The Jugaad Nation: DeMo takeaways

In a corporate funded theological dynastocracy called Bharat, the poor man is not even a footnote. Hundred plus people died in queuing up and in the inability to pay for medical treatment. The plastic money elite is finite with functional ATM’s even more scarce. Only Mr. Sharma, can rap his way to the bank, oops that he he has a payment bank now and talks about past poverty to justify anything and sugar coat it with national progress.

Demonetisation would not be relegated to the archives soon. In the spirit of Big Bang decision making, justifying the majority in Parliament, reform cannot mandate taking the people for a ride.

In the Jugaad Nation, you can get away with almost anything including DeMo.

BMKJ. Jai Hind.

DeMo Quip: A Still Child After Nine Months

As per the latest statistics released by the RBI, Demonetisation has been a successful political program as economy wise it is a disappointment. The lived experiences of deprivation cannot be washed down by an intoxicating brew of nationalism. The entire meta narrative belittles the experiences of the poor and marginalised especially farmers, who protested and died a few months back.

As a digital paradox/paradigm, DeMo was an earth shattering move, with the tax net expanding. But the project was an exercise in optics rather than radical reform. In a month where it has been a sombre August for the government from Uttar Pradesh to Mumbai, this is the last thing the spin doctors required. BMKJ.

The Migrant Transporter from Chittagong: Reflections

The guy who takes me to work here is a high school drop out from Chottogram. He is a man Friday by career and has worked previously in Doha as a house boy. He has family here, as is mostly the case with Bangladeshi families in Probash, with remittance riyals fuelling the household economics in many districts. He is multinational in character as he holds driving licenses of three countries; two in the GCC and one back home. Economic mobility has many nuances that cannot be comprehended over a scotch at Tolly Club.

He speaks in a dialect which is barely comprehensible tonne when he talks to his elder brother on the phone. He is young and brash with colourful shades as he zooms his ageing car across town. He thought I would be an uppity Kolkata bong who would sneer at his lack of refinement. Little did he know that i am a child of migrants myself, and am at ease in Hamriya rather than Shatti.

He was taken aback when I started chatting with him on the latest tv soaps on Star Jalsa and the songs on Sangeet Bangla. The migrant feels at home in the few moments he connects with his cultural milieu via the music and the cultural consumption through the smart phone. The ice broke when both of us hummed to the tune of 2010 hit film ‘Autograph’ track by Anupam Ray ‘Amake Amar Moto Thakte Daoo’. Human emotions are universal, from Chottogram to Kolikata to Masqat.

#MigrantDiaries

Mumbai and Climate Resilience

Climate Resilience is not mere rhetoric to green wash annual sustainability reports when Mumbai and Houston are global headlines. However, attention spans are short and normalcy will reign and wet Infrastructure shall be relegated to the digital back pages, while some celebrity interview takes over.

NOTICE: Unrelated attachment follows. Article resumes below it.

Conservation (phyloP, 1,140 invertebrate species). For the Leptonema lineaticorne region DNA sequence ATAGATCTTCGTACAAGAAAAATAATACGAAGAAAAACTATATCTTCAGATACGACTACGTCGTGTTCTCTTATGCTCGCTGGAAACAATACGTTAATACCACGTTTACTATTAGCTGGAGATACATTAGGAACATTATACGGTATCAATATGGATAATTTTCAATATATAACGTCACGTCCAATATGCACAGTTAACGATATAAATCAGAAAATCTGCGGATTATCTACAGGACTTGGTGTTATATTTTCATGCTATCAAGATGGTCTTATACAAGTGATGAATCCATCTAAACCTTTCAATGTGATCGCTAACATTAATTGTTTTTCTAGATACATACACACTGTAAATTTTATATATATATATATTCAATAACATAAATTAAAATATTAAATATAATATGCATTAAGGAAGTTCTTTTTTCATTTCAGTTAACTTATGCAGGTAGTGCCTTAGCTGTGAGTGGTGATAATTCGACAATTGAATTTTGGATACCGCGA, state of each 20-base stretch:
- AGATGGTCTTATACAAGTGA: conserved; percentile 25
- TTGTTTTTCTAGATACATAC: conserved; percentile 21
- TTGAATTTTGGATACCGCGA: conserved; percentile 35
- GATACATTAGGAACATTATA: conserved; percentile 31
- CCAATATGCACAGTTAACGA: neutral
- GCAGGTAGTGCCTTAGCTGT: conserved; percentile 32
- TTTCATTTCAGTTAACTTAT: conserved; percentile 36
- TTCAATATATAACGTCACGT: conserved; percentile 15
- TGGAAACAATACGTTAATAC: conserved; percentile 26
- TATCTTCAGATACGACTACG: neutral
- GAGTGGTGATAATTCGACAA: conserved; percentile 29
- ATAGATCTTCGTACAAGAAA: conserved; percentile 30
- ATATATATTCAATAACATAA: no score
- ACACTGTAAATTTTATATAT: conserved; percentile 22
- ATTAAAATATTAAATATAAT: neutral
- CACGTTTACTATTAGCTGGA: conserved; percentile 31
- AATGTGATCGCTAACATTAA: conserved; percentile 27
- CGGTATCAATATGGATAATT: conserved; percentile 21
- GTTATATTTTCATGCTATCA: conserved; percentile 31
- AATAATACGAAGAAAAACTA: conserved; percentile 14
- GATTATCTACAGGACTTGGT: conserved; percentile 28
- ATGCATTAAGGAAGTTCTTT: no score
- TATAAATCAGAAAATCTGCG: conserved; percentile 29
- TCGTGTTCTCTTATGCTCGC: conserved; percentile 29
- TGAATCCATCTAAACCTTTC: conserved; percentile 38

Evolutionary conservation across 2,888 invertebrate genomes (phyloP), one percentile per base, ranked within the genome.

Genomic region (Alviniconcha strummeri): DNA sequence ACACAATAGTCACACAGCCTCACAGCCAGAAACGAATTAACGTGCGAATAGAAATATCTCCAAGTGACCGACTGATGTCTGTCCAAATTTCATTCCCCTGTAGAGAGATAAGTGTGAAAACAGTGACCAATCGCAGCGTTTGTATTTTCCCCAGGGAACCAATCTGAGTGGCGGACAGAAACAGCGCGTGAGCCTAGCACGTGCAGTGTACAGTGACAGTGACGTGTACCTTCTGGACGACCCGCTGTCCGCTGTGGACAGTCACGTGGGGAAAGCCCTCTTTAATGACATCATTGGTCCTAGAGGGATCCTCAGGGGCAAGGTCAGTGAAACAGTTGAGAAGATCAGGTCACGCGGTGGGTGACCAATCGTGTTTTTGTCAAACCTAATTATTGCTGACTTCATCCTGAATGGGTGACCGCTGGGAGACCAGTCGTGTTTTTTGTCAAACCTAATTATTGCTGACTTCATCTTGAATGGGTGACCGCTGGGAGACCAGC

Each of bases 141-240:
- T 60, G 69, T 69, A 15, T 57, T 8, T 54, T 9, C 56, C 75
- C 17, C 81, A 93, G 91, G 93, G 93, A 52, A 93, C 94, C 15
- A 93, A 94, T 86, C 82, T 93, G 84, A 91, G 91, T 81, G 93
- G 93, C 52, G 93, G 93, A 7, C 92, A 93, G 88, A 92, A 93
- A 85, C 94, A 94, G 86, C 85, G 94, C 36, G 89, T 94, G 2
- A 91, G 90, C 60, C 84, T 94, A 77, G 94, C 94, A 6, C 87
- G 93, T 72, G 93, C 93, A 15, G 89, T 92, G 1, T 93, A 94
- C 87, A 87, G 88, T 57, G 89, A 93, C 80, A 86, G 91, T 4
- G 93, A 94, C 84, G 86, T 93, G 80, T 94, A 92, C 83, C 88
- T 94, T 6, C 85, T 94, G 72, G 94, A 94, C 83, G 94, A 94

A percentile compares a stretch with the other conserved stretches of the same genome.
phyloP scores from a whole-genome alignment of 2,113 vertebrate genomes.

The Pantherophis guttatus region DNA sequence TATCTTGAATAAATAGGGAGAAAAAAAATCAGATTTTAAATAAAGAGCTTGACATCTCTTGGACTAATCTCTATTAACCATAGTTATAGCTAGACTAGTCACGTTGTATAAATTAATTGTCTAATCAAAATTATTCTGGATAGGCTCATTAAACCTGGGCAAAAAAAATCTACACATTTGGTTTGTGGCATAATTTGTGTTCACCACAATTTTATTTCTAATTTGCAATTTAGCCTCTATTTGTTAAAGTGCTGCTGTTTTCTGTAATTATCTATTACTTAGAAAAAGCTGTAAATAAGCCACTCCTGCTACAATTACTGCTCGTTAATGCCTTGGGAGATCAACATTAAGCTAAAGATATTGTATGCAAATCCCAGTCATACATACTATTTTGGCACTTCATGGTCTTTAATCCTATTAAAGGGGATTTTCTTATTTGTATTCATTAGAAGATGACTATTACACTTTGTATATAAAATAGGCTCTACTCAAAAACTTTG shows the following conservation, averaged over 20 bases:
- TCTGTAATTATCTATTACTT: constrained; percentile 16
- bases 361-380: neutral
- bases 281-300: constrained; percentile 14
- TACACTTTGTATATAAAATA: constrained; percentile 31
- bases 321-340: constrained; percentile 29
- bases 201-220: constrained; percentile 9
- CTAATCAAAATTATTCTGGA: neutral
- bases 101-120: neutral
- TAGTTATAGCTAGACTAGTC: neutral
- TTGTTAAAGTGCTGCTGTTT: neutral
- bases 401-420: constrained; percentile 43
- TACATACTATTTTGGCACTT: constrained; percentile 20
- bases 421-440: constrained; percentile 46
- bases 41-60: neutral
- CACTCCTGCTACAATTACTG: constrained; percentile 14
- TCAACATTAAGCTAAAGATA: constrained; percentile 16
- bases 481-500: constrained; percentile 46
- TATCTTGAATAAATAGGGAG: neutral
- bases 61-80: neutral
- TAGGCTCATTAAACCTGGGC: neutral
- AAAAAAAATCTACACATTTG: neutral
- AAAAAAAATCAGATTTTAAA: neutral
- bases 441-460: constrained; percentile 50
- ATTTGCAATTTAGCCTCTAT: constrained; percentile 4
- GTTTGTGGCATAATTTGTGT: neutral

Mumbai’s spirit is over glorified, the ‘chalta hain’ attitude is mere primordial survivalist instinct. Until cities have executive and financial power aka New York, very little can be done across a soup of stakeholders from the Mayor to the MP.

However, analysis is way elementary to executing real policies and programs which have a long term horizon to short term electoral and budgetary constraints.

Digital Archives: Technologies of Memory and Power

Archives are nodes of Memory, Nostalgia, Remembering and a narrative power. This power is hardly interrogated by the common reader. In this distraction led post truth era, the Archive is hardly a major concern for the listicle reader, mostly of the tech class genealogy.

Billions of data points of perspective and persuasion are circulated through social media through hashtagged debates on contemporary issues. Automated Bot led Propoganda is a critical limiting factor towards authentic conversations online. Or what is authentic in the social media discourse? Social media draws exciting conversations on issues and they do have the power to frame content in real time mode. But, when the issue has died down, the discourse is lost in the dark matter of the cache.

Here is where technology and historical narrative intersect, fuse, deflect in the form of the digital archive. Interesting projects to capture Memory are being curated across the world from Dakota Adventures in Singapore to Jewish Calcutta to an Instagram project to document old Calcutta buildings to the vagaries of real estate sharks.

All of these projects are led by independent scholars and professionals who attempt to disrupt mainstream narratives through voices which would be lost under the bull dozer of late modernity. P Sainath’s People’s Archive of India or PARI is doing a fascinating job to record arts and disappearing languages for the future. The traditional register of the colonial archives is a state driven intellectual project, where these digital archives are decentralised, ‘non state actors’ (pun intended) that are determined to add to history with a small ‘h’.

These Digital archives can suitably be leveraged as vehicles to retain social media conversations which are lost, unless Facebook reminds of them as memories! Algorithms curating memories can be powerful. But, who determines who remembers what, is the curatorial question. This is the operative probe that historians have to deep dive critically, to unearthed biases in the method. Power undergirds instruments/institutions of Memory.